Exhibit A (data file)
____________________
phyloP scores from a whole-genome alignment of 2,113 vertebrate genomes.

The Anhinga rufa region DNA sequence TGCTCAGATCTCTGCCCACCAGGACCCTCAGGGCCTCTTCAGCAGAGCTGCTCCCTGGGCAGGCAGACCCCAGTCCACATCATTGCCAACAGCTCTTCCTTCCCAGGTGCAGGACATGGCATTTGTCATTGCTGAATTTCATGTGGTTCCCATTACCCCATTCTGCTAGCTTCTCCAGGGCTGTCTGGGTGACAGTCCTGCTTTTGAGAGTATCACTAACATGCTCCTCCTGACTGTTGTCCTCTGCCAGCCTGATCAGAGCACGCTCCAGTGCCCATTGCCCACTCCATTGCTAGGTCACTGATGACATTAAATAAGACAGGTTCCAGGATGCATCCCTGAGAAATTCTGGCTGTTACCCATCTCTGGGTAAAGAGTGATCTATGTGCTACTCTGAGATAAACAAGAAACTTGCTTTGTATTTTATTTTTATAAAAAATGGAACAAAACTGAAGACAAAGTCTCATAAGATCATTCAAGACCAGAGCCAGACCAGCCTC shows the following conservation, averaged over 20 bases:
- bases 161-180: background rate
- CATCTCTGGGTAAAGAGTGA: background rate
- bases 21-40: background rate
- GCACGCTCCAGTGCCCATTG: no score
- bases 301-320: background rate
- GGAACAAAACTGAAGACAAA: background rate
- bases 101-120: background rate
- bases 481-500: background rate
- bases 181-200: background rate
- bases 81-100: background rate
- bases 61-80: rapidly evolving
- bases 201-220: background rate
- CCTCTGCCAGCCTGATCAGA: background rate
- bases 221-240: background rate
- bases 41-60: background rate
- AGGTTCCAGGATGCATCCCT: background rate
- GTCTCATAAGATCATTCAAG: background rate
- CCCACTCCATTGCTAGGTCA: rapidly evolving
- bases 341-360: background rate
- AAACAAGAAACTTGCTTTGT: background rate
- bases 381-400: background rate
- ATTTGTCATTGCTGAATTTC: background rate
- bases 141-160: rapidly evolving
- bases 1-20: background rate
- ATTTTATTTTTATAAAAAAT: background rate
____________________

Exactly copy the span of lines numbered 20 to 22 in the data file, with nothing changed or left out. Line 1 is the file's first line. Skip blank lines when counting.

- CCCACTCCATTGCTAGGTCA: rapidly evolving
- bases 341-360: background rate
- AAACAAGAAACTTGCTTTGT: background rate